- Using a tight system: 7 touches before we go on the next client (calling, e-mail, phone).
- Making the call: the sales team is making 60 calls a day, to set up demo’s.
- The phone script: have a clear script for the sales team; reputable customers first, value proposition, call2action and next steps.
In his presentation, Lawrence made a case about the importance of building your own strong company culture and having all your employees feel and breathe it.
Not building a strong company culture could have killed the company. DoubleDutch for example documented their core values early on. After a weekend retreat at the beach the team set its beliefs: transparency, pioneers, curious, no assholes, passionate, fearless, personality are the core values driving this company and its employees. As a founder, you have a key position in building and maintaining this culture, so keep articulating the vision over and over again. To give some more insights into the life of a CEO in Silicon Valley, here is what Lawrence is doing next to articulating the vision: keeping the lights on (which means raising money and closing big deals) and bringing in new people.
Last week Salesforce held its annual Dreamforce conference here in San Francisco. Unlike some of the mayor sponsors that put in lots of money to have their name out there, DoubleDutch chose a different approach. Here they are all about hacking events. Just to give an example, during last week’s DreamForce the team developed an app named Partyforce. This app provided an overview of all events happening in and around the conference. When the official Dreamforce app went offline due to technical difficulties everybody switched to the Partyforce app which gave PR for DoubleDutch a great boost. What is the takeaway for your startup? If you have no marketing budget, think about ways to hack events to get free publicity. It worked out for DoubleDutch so why not use this strategy for your own PR, right? And if you do so, take it one step further and make it part of the company culture.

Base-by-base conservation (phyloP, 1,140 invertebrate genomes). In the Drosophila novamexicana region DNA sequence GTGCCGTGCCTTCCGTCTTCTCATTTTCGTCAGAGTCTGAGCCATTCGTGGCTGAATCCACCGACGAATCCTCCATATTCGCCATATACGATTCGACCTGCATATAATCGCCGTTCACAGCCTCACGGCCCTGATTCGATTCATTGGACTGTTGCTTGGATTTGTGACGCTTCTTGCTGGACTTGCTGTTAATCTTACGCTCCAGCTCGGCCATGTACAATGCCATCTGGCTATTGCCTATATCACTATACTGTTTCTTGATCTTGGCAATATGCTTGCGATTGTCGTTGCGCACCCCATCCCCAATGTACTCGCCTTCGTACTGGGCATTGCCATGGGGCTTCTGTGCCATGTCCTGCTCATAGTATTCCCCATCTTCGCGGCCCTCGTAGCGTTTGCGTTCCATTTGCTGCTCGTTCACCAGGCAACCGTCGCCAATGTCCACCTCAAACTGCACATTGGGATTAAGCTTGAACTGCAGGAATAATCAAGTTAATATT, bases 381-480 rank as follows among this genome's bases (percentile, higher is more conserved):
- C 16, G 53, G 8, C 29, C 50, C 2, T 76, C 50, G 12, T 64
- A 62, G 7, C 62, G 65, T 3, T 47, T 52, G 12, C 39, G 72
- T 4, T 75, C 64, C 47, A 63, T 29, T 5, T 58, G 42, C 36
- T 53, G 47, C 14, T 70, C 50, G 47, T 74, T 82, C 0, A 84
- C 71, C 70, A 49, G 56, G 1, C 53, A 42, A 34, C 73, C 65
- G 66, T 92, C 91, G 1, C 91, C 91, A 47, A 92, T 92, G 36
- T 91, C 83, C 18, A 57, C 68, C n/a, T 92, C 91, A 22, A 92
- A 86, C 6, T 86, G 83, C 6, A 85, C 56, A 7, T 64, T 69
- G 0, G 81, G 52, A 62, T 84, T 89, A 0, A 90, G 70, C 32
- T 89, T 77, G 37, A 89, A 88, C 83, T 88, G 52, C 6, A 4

Hiring: building a startup university
Hiring is a big issue in Silicon Valley. Startups and the bigger companies like Google and Facebook are fighting each other over the top tier talent. Most startups can not afford the salaries paid by Google and Facebook so they have to come up with other tactics to get the best people on board. DoubleDutch’s answer is to position itself as the startup university. They want their employees to start their own businesses after they leave the company and will help you prepare for this if you come and work for the company (by the way, they’re hiring for their Amsterdam office!). Besides of course the opportunity to go and work for one of the fastest growing companies in the Bay Area.
Well, here are my take aways from our visit to DoubleDutch, I would like to thank Lawrence and DoubleDutch for their hospitality and openness. Stay tuned for more stories about our experiences in Silicon Valley.
Image credits: Kate ter Haar